THE TARGET: Miconia (Miconia calvescens)
- Miconia is nicknamed the green cancer of the Pacific. Listed as a Noxious Weed in Hawaiʻi by the Hawaiʻi Department of Agriculture and one of the top threats to Hawaiʻi’s watersheds and forest ecosystems., the fast-growing tree in the melastome family invades areas from agricultural landscapes to forests by forming dense stands and shading out other native forest trees with its large leaves. Its uncontrolled growth can overwhelm highly diverse native wet forest ecosystems that are home to critically endangered species and essential as sources of fresh water. Each plant can produce approximately ten million seeds per year, which may remain viable for more than 20 years.
- Distribution: Large infestations exist on Hawaiʻi Island and Maui. Populations are also found on Kauaʻi and Oʻahu. Miconia calvescens is native to Central and South America.
THE CANDIDATE: Euselasia chrysippe
- Euselasia chrysippe is a small butterfly whose caterpillars feed externally on leaves of several species of Miconia. Larvae hatch from large egg masses and continue to molt and move in unison to feeding sites, helping to optimize foraging and deter enemies.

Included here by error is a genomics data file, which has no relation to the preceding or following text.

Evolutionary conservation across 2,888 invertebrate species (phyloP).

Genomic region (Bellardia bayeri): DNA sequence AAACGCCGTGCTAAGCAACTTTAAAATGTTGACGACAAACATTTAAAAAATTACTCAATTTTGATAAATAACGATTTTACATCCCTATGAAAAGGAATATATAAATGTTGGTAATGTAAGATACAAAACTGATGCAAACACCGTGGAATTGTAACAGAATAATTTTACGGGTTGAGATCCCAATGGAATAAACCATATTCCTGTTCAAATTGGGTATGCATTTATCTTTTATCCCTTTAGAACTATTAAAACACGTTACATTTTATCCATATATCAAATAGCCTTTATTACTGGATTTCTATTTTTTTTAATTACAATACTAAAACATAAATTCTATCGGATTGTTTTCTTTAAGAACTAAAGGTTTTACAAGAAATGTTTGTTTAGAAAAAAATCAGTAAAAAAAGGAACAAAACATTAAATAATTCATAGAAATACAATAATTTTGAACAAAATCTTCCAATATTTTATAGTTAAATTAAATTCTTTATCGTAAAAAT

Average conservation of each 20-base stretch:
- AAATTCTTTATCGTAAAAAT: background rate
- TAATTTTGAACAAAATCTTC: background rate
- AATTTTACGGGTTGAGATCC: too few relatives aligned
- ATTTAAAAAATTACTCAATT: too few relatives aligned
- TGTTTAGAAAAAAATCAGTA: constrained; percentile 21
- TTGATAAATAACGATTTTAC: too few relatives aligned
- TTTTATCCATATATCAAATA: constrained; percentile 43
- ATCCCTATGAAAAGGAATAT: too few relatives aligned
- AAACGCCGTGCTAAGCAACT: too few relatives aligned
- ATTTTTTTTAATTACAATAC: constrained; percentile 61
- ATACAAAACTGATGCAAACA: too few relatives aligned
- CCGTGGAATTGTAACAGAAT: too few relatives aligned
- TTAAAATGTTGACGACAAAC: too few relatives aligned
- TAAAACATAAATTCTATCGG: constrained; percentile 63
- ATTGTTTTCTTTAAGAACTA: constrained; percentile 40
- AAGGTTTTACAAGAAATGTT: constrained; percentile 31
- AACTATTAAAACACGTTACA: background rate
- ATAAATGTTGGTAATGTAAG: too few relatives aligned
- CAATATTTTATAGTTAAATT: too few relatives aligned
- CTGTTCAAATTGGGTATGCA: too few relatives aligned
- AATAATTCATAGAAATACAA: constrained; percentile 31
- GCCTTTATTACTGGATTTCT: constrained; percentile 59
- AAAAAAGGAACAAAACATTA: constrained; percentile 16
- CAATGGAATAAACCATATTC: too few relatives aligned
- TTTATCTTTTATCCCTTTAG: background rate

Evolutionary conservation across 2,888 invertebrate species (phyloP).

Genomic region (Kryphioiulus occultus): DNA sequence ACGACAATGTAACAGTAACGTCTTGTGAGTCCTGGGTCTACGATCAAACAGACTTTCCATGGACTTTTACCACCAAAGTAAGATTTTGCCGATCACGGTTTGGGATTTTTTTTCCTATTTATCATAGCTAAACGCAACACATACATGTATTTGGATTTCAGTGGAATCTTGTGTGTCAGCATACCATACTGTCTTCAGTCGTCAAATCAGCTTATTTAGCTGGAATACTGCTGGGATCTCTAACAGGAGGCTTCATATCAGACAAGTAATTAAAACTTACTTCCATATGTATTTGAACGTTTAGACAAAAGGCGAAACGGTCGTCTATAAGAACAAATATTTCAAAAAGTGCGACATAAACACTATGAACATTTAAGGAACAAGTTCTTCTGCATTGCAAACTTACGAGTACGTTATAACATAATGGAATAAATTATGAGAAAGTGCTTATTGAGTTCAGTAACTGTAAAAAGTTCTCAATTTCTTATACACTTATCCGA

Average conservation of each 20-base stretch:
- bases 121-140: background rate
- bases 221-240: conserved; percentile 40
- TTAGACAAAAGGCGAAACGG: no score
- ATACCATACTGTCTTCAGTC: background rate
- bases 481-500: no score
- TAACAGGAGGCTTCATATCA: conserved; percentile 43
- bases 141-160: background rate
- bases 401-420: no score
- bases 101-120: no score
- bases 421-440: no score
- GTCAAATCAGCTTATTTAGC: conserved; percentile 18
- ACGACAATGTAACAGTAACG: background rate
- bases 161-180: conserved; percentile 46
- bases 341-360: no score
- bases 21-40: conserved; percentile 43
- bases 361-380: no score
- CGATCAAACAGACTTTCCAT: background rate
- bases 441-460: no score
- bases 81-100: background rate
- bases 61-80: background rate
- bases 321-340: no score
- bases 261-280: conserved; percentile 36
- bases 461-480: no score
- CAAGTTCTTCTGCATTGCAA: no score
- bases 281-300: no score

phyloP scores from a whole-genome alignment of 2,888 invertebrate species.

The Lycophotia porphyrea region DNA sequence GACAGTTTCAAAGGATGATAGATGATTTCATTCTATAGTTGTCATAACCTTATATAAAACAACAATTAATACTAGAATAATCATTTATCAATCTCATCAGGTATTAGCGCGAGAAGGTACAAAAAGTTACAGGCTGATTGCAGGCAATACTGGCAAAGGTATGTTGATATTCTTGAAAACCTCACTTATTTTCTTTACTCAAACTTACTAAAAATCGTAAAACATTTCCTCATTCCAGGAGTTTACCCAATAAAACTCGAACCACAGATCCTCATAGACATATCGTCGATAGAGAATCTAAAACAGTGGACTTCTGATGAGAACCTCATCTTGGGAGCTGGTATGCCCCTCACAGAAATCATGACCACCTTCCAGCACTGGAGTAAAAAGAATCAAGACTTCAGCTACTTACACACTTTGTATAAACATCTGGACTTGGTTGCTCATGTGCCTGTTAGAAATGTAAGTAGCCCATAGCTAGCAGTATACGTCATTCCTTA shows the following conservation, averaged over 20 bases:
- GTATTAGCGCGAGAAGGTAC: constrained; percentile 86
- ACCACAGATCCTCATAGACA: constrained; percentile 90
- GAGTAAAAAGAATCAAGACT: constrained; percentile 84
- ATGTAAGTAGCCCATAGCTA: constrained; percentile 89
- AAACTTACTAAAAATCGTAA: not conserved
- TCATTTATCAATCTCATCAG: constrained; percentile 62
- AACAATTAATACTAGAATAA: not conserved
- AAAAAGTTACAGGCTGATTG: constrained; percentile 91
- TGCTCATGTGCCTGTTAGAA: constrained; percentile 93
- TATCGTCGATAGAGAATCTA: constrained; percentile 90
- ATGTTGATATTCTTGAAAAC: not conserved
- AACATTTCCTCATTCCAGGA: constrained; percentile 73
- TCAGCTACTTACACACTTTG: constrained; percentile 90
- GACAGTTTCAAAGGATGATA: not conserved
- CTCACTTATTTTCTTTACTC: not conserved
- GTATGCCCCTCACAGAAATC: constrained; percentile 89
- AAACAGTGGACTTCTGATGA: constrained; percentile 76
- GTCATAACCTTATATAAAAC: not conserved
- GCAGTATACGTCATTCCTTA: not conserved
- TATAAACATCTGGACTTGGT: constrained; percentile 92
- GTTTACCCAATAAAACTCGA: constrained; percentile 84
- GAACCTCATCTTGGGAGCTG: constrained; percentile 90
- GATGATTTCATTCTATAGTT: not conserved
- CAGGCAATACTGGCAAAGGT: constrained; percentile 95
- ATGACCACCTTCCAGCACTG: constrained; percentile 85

- Native range: Known to occur from southeastern Mexico to northern Columbia.
Host testing results: Euselasia chrysippe displayed a high degree of specificity through host range field assessments and was tested in quarantine containment in Hawaiʻi under a series of no-choice and choice tests on 73 plant species from Hawaiʻi and Costa Rica. Results indicate that it does not have the capacity to impact native or economic plants in Hawaiʻi, and its host range is limited to M. calvescens and closely related weeds within the melastome family. Melastomes in Hawaiʻi include miconia, clidemia (Clidemia hirta) and other invasive alien species, but no native species.
Timeline of project progress:
- Host testing, public comment and outreach period complete.
- Draft Environmental Assessment — Published in OEQC’s The Environmental Notice for public 30-day comment period on April 23, 2020.
- Next steps, waiting for final environmental assessment and permits for entry into the state.
- More information on the host specificity, biology, and testing of the biocontrol agent, Euselasia chrysippe: Euselasia chrysippe as a potential biocontrol for Miconia calvescens in Hawai’i
- Information on Miconia as an invasive species in Hawaii, including island-specific distribution & management: Miconia Invasive Species Profile